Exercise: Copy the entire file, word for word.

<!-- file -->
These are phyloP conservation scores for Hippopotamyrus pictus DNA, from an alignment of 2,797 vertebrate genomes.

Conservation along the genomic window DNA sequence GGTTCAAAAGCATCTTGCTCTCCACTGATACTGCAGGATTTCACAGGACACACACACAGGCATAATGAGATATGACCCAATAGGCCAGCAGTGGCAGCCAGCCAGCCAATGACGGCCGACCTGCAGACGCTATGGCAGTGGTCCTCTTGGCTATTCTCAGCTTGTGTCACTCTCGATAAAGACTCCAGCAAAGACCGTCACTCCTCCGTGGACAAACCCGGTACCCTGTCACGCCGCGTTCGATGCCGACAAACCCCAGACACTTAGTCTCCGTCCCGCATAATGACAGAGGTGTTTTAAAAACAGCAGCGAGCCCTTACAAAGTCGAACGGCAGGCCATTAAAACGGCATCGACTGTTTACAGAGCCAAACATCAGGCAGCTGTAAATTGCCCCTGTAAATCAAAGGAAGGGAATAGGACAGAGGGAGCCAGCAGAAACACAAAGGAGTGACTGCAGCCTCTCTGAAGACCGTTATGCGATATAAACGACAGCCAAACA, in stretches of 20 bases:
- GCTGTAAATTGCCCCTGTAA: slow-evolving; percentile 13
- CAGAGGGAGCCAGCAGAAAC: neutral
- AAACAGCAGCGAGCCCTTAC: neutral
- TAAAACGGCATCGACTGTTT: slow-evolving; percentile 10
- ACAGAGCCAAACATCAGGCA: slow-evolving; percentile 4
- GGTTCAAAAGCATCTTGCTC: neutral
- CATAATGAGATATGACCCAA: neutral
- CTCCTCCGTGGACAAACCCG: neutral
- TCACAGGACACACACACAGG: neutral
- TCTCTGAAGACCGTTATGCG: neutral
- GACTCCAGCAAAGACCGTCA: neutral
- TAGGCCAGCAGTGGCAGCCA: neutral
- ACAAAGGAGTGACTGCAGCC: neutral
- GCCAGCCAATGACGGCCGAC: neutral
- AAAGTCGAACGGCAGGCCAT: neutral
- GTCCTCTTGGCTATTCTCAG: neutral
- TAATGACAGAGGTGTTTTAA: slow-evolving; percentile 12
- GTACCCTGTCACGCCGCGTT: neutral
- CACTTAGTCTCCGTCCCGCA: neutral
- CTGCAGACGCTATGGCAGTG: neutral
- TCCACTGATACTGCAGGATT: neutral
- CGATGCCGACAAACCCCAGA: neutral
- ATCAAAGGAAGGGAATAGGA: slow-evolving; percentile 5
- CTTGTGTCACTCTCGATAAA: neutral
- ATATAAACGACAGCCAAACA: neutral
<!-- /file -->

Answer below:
These are phyloP conservation scores for Hippopotamyrus pictus DNA, from an alignment of 2,797 vertebrate genomes.

Conservation along the genomic window DNA sequence GGTTCAAAAGCATCTTGCTCTCCACTGATACTGCAGGATTTCACAGGACACACACACAGGCATAATGAGATATGACCCAATAGGCCAGCAGTGGCAGCCAGCCAGCCAATGACGGCCGACCTGCAGACGCTATGGCAGTGGTCCTCTTGGCTATTCTCAGCTTGTGTCACTCTCGATAAAGACTCCAGCAAAGACCGTCACTCCTCCGTGGACAAACCCGGTACCCTGTCACGCCGCGTTCGATGCCGACAAACCCCAGACACTTAGTCTCCGTCCCGCATAATGACAGAGGTGTTTTAAAAACAGCAGCGAGCCCTTACAAAGTCGAACGGCAGGCCATTAAAACGGCATCGACTGTTTACAGAGCCAAACATCAGGCAGCTGTAAATTGCCCCTGTAAATCAAAGGAAGGGAATAGGACAGAGGGAGCCAGCAGAAACACAAAGGAGTGACTGCAGCCTCTCTGAAGACCGTTATGCGATATAAACGACAGCCAAACA, in stretches of 20 bases:
- GCTGTAAATTGCCCCTGTAA: slow-evolving; percentile 13
- CAGAGGGAGCCAGCAGAAAC: neutral
- AAACAGCAGCGAGCCCTTAC: neutral
- TAAAACGGCATCGACTGTTT: slow-evolving; percentile 10
- ACAGAGCCAAACATCAGGCA: slow-evolving; percentile 4
- GGTTCAAAAGCATCTTGCTC: neutral
- CATAATGAGATATGACCCAA: neutral
- CTCCTCCGTGGACAAACCCG: neutral
- TCACAGGACACACACACAGG: neutral
- TCTCTGAAGACCGTTATGCG: neutral
- GACTCCAGCAAAGACCGTCA: neutral
- TAGGCCAGCAGTGGCAGCCA: neutral
- ACAAAGGAGTGACTGCAGCC: neutral
- GCCAGCCAATGACGGCCGAC: neutral
- AAAGTCGAACGGCAGGCCAT: neutral
- GTCCTCTTGGCTATTCTCAG: neutral
- TAATGACAGAGGTGTTTTAA: slow-evolving; percentile 12
- GTACCCTGTCACGCCGCGTT: neutral
- CACTTAGTCTCCGTCCCGCA: neutral
- CTGCAGACGCTATGGCAGTG: neutral
- TCCACTGATACTGCAGGATT: neutral
- CGATGCCGACAAACCCCAGA: neutral
- ATCAAAGGAAGGGAATAGGA: slow-evolving; percentile 5
- CTTGTGTCACTCTCGATAAA: neutral
- ATATAAACGACAGCCAAACA: neutral